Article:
A to Z the Military Way: B to BZ (or Help! I Married into the Military and Don’t Know What Anybody is Saying!)
A to Z the Military Way: B to BZ (or, Help! I Married into the Military and Don’t Know What Anybody is Saying!)
By: Mary Anderson
In my quest to make common military acronyms understood, we shall carry on with the letter B this month. This month will range from money, to organization makeup, to punishment, then to a wonderful organization, and finally a message to all of you! Enjoy!
B is for Bravo, the second letter in the NATO (North Atlantic Treaty Organization) alphabet, which is the alphabet that all NATO countries use for their militaries, regardless of branch (Army, Navy, Marine Corps, Air Force, Coast Guard). It sounds like the military is giving itself a high-five – at least it’s not humble!
BAH – Basic Allowance for Housing is a U.S.-based allowance determined by geographic duty location, pay grade, and dependency status. This is something you should look at BEFORE you get your house. The Department of Defense has a great site called Defense Travel Management Office that allows you to calculate BAH. http://www.defensetravel.dod.mil/site/bah.cfm
BAS – Basic Allowance for Subsistence. This allowance is meant to offset the cost of the meals of service members, but not dependents. This confuses some people since this rate can fluctuate yearly due to the rising costs of food. Since most enlisted members get full BAS, they are even expected to pay for food provided by the government. Let’s hope that it’s better than the cafeteria food at my daughter’s school!
BAT – Battery. A battery is the field artillery’s equivalent to a company. A company is usually made up of between 85 to 225 personnel. A captain normally commands a battery. A battery can be shortened to BAT, as in the animal. So, if your husband is in a battery, you can run around and tell people that the military trained him to be Batman (coolest military job ever).
BCD – Bad Conduct Discharge . There are two types of discharges: Administrative and Punitive. This falls under Punitive. A soldier can only receive this if a Special BCD court martial or a general court martial is convened. This discharge can follow a military prison sentence. Virtually all veterans’ benefits are forfeited except for VA (Veteran Affairs) disability compensation.
BDE – Brigade. A brigade usually consists of between 3-5 battalions, plus the special units that are attached (headquarters, logistics (supplies), etc.). There are between 2,500 to 4,000 people in a brigade. A colonel normally commands a brigade. (You’ll know the colonel because he wears a bird on his uniform – not as cool as a bat, but they all can’t be Batman!)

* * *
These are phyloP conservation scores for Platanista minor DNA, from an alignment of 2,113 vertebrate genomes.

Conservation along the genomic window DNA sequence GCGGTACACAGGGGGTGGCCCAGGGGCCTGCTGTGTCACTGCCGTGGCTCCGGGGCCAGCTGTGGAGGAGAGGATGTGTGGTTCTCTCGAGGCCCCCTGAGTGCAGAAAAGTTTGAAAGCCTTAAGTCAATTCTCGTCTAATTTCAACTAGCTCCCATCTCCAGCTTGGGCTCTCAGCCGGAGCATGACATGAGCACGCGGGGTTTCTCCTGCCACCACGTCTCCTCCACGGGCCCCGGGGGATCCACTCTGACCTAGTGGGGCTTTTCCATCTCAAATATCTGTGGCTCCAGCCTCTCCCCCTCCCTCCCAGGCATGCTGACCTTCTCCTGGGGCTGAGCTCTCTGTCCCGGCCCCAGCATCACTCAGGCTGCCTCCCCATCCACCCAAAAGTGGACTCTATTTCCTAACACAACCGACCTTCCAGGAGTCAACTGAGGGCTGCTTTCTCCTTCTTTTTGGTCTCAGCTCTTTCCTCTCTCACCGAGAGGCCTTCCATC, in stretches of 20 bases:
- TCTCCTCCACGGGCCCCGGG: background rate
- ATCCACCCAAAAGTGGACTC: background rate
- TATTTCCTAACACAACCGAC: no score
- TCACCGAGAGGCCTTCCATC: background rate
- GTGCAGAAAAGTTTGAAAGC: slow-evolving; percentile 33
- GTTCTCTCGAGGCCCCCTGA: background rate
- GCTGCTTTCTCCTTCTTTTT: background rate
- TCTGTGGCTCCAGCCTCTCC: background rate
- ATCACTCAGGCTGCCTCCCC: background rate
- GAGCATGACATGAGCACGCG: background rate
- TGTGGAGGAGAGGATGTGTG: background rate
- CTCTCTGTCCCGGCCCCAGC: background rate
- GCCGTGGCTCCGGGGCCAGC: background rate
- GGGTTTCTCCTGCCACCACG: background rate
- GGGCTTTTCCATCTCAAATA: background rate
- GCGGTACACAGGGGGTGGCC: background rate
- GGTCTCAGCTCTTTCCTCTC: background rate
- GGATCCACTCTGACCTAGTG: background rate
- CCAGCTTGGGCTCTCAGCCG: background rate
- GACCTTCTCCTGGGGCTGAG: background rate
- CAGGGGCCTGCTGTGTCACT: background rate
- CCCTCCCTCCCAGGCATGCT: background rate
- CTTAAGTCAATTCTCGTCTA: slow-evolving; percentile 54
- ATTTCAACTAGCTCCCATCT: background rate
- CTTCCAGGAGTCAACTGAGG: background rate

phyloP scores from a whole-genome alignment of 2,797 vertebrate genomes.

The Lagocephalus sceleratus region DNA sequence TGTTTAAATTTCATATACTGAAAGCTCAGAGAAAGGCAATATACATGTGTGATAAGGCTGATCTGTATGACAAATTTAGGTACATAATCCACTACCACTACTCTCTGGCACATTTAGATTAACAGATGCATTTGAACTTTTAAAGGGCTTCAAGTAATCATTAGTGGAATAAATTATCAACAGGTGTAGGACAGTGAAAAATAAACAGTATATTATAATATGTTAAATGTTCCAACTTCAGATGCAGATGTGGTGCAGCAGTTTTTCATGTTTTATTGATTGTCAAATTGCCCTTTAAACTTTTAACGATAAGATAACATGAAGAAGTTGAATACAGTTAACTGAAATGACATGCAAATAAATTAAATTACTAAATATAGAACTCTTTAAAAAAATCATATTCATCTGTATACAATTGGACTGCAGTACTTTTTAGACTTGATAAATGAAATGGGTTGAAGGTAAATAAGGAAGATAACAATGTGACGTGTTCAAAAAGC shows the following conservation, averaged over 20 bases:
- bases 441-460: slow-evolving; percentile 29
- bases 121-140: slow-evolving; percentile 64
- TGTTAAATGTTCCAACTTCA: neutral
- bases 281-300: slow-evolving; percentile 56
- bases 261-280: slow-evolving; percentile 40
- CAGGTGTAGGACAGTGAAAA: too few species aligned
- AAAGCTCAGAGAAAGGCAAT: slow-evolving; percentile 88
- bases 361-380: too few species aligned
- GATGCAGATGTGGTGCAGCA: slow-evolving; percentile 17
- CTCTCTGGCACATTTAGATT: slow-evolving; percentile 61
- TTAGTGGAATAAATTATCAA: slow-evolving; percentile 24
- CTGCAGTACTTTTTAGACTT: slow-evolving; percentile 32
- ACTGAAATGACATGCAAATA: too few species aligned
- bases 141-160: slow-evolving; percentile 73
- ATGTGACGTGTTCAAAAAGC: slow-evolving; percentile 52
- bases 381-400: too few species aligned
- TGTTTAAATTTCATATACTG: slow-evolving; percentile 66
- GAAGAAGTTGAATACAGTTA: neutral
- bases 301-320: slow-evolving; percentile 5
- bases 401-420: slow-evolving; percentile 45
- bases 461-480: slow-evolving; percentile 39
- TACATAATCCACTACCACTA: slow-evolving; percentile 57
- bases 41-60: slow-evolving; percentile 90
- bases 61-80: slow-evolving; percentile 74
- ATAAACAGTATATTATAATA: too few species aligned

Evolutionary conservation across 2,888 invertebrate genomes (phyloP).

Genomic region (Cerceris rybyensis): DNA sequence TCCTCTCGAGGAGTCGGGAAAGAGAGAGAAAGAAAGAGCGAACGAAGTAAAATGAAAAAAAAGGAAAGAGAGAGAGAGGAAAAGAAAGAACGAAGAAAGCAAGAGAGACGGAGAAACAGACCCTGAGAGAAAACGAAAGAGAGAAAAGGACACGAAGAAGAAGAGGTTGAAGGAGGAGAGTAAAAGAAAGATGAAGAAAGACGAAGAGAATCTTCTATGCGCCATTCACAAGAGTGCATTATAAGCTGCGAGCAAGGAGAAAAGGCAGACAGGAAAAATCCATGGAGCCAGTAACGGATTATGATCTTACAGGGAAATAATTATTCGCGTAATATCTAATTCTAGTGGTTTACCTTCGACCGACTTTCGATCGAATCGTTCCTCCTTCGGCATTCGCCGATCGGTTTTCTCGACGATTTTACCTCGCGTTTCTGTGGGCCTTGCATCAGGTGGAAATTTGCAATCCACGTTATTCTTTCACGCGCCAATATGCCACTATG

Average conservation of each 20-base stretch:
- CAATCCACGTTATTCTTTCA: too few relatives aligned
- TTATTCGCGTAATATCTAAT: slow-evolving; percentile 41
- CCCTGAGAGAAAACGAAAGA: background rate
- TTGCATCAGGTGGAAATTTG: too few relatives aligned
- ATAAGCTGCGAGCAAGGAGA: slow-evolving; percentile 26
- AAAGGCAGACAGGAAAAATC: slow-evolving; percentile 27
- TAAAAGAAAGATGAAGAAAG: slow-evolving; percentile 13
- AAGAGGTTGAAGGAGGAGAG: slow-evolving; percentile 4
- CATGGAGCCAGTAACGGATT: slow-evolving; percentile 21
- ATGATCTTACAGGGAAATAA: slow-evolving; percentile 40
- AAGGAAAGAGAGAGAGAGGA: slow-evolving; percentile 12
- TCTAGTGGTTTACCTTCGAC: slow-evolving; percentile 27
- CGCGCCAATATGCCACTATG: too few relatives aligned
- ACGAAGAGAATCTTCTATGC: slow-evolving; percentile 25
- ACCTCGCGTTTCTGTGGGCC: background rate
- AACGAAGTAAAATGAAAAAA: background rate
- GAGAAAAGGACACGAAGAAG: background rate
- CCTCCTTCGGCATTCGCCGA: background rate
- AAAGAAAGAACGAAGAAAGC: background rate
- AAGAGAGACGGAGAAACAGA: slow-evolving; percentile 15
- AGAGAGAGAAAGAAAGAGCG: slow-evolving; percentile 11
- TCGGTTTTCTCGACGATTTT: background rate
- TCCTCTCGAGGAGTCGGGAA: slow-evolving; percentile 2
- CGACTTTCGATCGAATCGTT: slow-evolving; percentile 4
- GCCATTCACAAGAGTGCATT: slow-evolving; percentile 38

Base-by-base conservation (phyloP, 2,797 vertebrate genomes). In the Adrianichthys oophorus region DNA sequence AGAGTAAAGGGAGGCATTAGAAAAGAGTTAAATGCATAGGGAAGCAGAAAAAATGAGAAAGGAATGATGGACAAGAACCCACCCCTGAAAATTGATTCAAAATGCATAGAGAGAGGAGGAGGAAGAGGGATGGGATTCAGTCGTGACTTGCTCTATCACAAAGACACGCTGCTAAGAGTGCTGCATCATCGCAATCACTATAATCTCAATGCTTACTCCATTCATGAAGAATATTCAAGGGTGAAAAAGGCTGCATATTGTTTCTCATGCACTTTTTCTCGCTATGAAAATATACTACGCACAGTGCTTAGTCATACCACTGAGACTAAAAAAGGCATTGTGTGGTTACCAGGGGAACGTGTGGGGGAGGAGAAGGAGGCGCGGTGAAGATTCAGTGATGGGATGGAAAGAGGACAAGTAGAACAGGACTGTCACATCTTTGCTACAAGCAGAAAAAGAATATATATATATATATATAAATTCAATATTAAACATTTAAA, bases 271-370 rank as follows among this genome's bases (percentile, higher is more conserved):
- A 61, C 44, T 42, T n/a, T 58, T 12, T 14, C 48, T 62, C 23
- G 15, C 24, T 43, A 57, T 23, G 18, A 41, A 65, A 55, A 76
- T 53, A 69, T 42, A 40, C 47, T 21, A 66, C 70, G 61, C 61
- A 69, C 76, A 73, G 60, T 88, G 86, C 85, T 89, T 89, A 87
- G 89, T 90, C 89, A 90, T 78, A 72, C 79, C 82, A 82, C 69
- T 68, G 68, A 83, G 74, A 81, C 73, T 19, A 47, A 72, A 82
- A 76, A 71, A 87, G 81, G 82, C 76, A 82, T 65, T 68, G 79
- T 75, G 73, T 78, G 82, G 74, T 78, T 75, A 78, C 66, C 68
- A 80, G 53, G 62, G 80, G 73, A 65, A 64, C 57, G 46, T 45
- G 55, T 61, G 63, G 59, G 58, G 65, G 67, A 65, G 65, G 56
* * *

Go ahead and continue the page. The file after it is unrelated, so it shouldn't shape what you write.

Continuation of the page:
BG – Brigadier General. This service member is also known as a one-star, since he or she only wears one star on his or her uniform. As one funny tale goes: During a training exercise a first lieutenant was driving by and noticed a general’s jeep stuck in the mud. The lieutenant asked the general if his jeep was stuck. The general gets out of the vehicle, walks up to the lieutenant and says, “Nope,” as he hands the keys to the lieutenant, “Yours is.”
BN – Battalion. A battalion is normally made up of a headquarters and two or more batteries or companies. It usually ranges from between 300 to 1200 personnel and is led by a lieutenant colonel. Battalions are like one large dysfunctional family. While each company in the battalion is better than the others, nobody better talk bad about their battalion as a whole. (They get kind of upset about that.)
BOSS – Better Opportunity for Single Soldiers. Established in 1989, BOSS has three key components: well-being for single soldiers, community service, and recreation/leisure activities. BOSS is a program that gives a voice to the single soldiers. Once it saved me from living in 1940′s barracks, which is fun for one night, but not for 20. My barracks had asbestos in the ceiling and we had to find somewhere else to stay. BOSS intervened on our behalf and got all of the single soldiers cheap hotel rooms – much better than the WWII buildings that were falling apart. I have loved that organization ever since!
BZ – Bravo Zulu. This means well-done or good job in the USN (United States Navy). This term originated from the Allied Signals book created by the North Atlantic Treaty Organization (NATO). When I first heard this I thought I was being insulted. Whoops!
So to all those spouses out there who move every other year, raise kids while the spouse is deployed, quit their job so that their spouse can defend our way of life, have made and lost more friends then they can remember, and still find a way to make their family feel like they are always home, no matter where that home is – Bravo Zulu!
Defense Travel Management Office. (n. d.) Basic Allowance for Housing (BAH). Retrieved from http://www.defensetravel.dod.mil/site/bah.cfm
Military Acronyms, Intialisms, and Abbreviations. (n.d.) FAS. Retrieved from http://www.fas.org/news/reference/lexicon/aca.htm